Like any vegan chef worth her salt, however, Clem knows how to turn lemons into delicious, cruelty-free lemonade cupcakes. She launches the Skinny Bitch Cooking School in hopes of soon opening her own café in an empty space near her apartment. But on the first day of class, sexy millionaire restaurateur Zach Jeffries puts a fork in her idea with his own plans for the space—a steakhouse. Clem is livid. For a carnivore, Zach is more complicated than she anticipated. He’s also a very good kisser. But could dating one of the most ...
What makes the C of E special? This account of Anglicanism is full of cliches and misrepresentations
I begin this review with a declaration of interest. Roger Scruton and I are rather alike. When very young, we watched our present queen's coronation on small black-and-white televisions, our first experience of the medium. We are both church organists, both distrust confident religious dogma and clerical pretensions, both love the Church of England in a grumpy fashion, and we have both been known to cultivate a fogeyish image on occasion.
Because of these congruities, I find Scruton's latest book, a paean to Anglicanism, deeply irritating and unsatisfactory. It attempts to disarm criticism by styling itself "a personal history"; but that's no substitute for real history. Instead of history, it provides a catalogue of Victorian cliches and misrepresentations, from "the church of the catacombs" through to an Anglo-Saxon church proudly independent of Rome to a Thomas Cranmer influenced by John Calvin, and beyond. A similar historical farrago of half-truths and wishful thinking helped convert TS Eliot to high church Anglicanism in the 1920s, so there's one brownie point for it, but as an account of the English past, it won't wash. Over ...
The danger of conformity.
The Brilliant Disaster: JFK, Castro, and America's Doomed Invasion of Cuba's Bay of Pigs
By Jim Rasenberger
The 1961 Bay of Pigs invasion -- America's clandestine initiative to overthrow Fidel Castro -- was the classic example that led psychologist Irving Janis to originate his theory of groupthink: a phenomenon of otherwise competent people making bad decisions in the name of group harmony -- and in this case, saving face. Using recently declassified CIA documents, Jim Rasenberger reveals that President Kennedy, long viewed as the naïve party in the bungled operation, had huge misgivings regarding its success, yet the mission went forward nonetheless. Relying on the CIA's assurances about the weakness of the Cuban military, Kennedy dispatched over 1,000 troops to Cuba's southern coast -- where they were swiftly defeated, as the Bay of Pigs invasion earned its reputation as one of the most embarrassing foreign policy fiascos in history.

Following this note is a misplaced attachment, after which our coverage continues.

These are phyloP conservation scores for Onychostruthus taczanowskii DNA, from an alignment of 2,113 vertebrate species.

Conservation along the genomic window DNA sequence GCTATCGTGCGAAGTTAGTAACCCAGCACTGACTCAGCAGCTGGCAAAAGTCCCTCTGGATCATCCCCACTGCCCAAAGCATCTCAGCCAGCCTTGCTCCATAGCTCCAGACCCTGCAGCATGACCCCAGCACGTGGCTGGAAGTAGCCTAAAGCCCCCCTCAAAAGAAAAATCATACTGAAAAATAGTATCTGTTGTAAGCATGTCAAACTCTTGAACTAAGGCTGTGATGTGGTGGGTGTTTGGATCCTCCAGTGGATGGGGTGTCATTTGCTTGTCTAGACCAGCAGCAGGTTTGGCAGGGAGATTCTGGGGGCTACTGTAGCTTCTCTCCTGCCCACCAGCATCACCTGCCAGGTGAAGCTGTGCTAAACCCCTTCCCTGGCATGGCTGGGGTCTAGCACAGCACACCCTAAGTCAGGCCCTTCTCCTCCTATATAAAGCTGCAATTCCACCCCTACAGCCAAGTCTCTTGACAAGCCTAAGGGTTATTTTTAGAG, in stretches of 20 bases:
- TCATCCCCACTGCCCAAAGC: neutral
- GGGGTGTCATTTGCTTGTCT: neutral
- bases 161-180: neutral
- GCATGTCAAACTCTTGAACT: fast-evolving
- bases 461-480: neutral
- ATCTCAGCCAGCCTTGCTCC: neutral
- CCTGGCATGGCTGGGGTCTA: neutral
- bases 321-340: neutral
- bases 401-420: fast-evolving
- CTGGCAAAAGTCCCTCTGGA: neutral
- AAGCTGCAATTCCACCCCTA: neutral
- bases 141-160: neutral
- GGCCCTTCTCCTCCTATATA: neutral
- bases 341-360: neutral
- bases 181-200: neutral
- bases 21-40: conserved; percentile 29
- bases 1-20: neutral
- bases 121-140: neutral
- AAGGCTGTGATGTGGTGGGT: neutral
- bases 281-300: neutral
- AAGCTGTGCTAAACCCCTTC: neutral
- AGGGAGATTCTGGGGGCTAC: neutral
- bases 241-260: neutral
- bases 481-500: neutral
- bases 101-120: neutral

Life Goes On: A Novel
By Hans Keilson
Banned in Nazi Germany in 1934, this autobiographical novel tells the story of a Jewish textile shop owner, Herr Seldersen, and his son, Albrecht, as they struggle with hyperinflation and anti-Semitism during ...
- UNIVERSITY PRESSES
By ALDO SCHIAVONE
Reviewed by Adam Kirsch
The reputation of Spartacus, like so much of what we know about the leading figures of the ancient world, can be compared to an upside-down pyramid: a huge structure of legend and speculation sustained by a tiny foundation of text. There is no doubt that Spartacus really existed or that, in the years 73–71 B.C., he led a major slave rebellion in southern Italy. But everything we know about him and his military campaigns, which for a moment threatened to bring down the Roman Republic, comes from two historians, Plutarch and Appian, who lived some 200 years after Spartacus; taken together, both devote no more than ten pages to him. Earlier historians, such as Sallust and Livy, also wrote about Spartacus, but only scraps of the relevant works survive; and there are some scattered references in other historians, including Julius Caesar.
Yet on this slender basis, Spartacus became a powerful symbol -- the slave who stood up to an empire, the liberator who turned a rabble into an army. In 1918, when Karl Liebknecht and Rosa Luxemburg founded a new revolutionary Communist party in Germany, they ...